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Egyptian VP vows changes to appease protesters

ICC Note:

CNN updates us on the situation in Egypt. Coptic Christians joined protestors and held mass in Tahrir Square praying for those who have been killed in the demonstrations. While Christians join fellow Muslims countrymen in protests calling for the end of President Mubarak’s 30-year reign, they are fearful that free elections in September could give power to the organized Muslim Brotherhood.

2/6/2011 Egypt (CNN) — Egypt’s vice president, Omar Suleiman, met with representatives of key opposition groups Sunday and offered concessions — including some that, if enacted, could bring dramatic change to the country.

Among the ideas agreed to by the two sides at the meeting, according to a report on state-run television, was a future end to the military emergency law that has been in place since President Hosni Mubarak came to power in 1981.

The two sides also discussed steps to ensure free media and communication and plans to form a series of committees that would oversee changes aimed at bringing about a representative government.

The opposition leaders who met with Suleiman do not represent all the demonstrators who have held mass protests over the past two weeks. One of the groups represented in the meeting was the Muslim Brotherhood — a group that, days ago, had said it would not negotiate until Mubarak left office. Members of the liberal parties Wafd and Ahrar have also engaged in talks with the newly appointed Suleiman.

Based on the meeting, the Muslim Brotherhood expects that on March 1, the two sides will take the next steps toward amendments in the constitution and reforming of the parliament, Mursi and Al Katatni said.

U.S. President Barack Obama expressed his belief Sunday that Egypt can have an orderly transition and a representative government. He also downplayed the prospect of the Muslim Brotherhood, which has voiced opposition to the United States, ascending to power in Egypt once its president, Hosni Mubarak, leaves office.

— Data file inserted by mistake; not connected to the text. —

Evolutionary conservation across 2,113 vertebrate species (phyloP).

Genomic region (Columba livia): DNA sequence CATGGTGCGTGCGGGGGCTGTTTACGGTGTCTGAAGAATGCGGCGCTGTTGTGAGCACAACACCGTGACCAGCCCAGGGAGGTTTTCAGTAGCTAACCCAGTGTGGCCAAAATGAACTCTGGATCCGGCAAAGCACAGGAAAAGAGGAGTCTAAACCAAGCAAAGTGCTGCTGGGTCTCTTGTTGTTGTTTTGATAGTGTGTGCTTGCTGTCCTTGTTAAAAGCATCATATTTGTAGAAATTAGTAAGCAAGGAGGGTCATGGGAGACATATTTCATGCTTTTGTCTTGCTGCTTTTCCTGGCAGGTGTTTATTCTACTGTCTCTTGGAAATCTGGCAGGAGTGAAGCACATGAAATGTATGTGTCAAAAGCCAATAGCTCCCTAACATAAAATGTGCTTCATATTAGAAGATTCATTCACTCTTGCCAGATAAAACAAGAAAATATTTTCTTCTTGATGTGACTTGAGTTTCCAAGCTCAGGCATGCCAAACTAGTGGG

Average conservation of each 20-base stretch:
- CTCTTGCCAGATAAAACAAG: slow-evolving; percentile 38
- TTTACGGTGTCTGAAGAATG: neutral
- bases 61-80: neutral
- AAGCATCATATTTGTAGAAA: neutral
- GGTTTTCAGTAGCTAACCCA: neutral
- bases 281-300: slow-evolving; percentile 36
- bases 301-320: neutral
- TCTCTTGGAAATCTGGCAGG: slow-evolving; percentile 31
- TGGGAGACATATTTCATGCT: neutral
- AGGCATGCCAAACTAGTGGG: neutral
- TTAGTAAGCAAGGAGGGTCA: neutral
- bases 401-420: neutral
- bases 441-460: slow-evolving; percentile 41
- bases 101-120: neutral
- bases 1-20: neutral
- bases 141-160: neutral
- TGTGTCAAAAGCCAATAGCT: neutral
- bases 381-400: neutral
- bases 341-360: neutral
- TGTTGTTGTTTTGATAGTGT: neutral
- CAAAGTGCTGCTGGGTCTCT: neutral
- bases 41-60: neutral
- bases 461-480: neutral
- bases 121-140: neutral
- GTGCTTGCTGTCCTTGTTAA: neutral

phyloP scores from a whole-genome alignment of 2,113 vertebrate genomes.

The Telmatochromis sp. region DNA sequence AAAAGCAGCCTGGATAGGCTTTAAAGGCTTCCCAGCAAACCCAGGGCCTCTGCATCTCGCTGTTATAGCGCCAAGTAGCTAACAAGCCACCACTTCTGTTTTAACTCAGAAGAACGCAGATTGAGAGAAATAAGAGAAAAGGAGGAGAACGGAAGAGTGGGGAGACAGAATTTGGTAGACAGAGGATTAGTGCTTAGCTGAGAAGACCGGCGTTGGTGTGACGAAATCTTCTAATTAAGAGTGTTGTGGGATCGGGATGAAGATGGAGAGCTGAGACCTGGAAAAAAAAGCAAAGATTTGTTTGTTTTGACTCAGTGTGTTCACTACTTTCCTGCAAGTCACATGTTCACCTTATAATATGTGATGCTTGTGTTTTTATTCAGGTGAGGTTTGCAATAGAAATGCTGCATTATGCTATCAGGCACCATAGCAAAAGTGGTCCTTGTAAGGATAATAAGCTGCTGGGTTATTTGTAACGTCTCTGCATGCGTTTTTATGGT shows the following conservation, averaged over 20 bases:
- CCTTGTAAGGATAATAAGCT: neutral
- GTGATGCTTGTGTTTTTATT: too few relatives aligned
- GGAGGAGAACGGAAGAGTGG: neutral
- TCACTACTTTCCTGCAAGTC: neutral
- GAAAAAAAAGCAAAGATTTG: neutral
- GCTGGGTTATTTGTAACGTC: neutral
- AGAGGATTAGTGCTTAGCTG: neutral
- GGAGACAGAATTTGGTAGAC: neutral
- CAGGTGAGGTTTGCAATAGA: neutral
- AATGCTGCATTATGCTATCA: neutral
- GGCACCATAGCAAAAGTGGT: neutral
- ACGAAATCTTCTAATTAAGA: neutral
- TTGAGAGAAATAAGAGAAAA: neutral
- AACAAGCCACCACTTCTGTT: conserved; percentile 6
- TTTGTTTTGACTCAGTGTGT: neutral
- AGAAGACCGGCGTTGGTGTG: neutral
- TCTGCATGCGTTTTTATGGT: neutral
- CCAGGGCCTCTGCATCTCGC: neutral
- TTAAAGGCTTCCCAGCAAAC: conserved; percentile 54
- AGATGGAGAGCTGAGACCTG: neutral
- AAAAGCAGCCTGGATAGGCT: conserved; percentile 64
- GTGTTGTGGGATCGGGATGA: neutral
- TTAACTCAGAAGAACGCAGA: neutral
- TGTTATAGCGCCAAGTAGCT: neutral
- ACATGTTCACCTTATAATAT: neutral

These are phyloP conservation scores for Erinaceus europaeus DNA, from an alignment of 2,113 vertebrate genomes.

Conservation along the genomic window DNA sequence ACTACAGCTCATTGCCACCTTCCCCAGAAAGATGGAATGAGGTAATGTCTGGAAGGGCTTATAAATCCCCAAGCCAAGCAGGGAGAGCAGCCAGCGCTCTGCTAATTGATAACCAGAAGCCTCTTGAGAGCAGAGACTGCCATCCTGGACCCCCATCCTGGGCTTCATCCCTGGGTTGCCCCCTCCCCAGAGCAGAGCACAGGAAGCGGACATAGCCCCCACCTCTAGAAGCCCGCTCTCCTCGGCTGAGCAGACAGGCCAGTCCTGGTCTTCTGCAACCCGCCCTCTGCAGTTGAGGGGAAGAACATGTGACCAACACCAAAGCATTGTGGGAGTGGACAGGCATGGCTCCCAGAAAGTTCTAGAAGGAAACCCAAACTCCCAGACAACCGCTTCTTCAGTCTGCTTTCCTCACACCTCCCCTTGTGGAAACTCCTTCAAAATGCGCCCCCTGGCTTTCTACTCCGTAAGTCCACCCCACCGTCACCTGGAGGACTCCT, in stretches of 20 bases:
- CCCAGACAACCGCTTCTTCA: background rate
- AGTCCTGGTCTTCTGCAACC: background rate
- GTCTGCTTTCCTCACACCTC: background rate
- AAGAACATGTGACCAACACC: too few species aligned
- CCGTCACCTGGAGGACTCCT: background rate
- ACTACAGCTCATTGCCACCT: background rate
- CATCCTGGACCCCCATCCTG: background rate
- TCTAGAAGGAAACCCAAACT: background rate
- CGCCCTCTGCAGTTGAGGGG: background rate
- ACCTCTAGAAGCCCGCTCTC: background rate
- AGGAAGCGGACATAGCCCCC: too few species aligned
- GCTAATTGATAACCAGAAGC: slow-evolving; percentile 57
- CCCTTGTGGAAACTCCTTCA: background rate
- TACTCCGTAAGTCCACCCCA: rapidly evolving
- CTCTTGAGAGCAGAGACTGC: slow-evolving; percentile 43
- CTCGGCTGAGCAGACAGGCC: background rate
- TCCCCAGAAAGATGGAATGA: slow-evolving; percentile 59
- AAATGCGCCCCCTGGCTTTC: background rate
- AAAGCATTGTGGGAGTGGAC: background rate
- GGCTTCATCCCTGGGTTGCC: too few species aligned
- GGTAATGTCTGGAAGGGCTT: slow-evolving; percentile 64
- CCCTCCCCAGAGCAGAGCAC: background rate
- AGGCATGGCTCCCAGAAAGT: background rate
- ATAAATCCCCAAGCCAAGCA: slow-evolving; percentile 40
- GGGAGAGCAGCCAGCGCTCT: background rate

“They don’t have majority support in Egypt, but they are well organized,” Obama told Fox News’ Bill O’Reilly. “(But) there are a whole bunch of secular folks in Egypt, there are a whole bunch of educators and civil society in Egypt that want to come to the fore as well.”

The demonstrations Sunday generally seemed peaceful, often taking on a festive atmosphere. Among those taking part were members of Egypt’s Christian minority, who held a Mass in Tahrir Square paying tribute to those killed during clashes.

Egypt’s population is 10% Christian, a minority mostly made up of Coptic Christians.

The United States has been mounting pressure on Mubarak to step aside. On Saturday, Clinton, speaking at a security conference in Germany, said it is “important to follow the transition process announced by the Egyptian government, actually headed by Vice President Omar Suleiman.”

Obama, in phone calls with foreign leaders Saturday, emphasized the importance of an “orderly, peaceful transition” to a government that is “responsive to the aspirations of the Egyptian people.”

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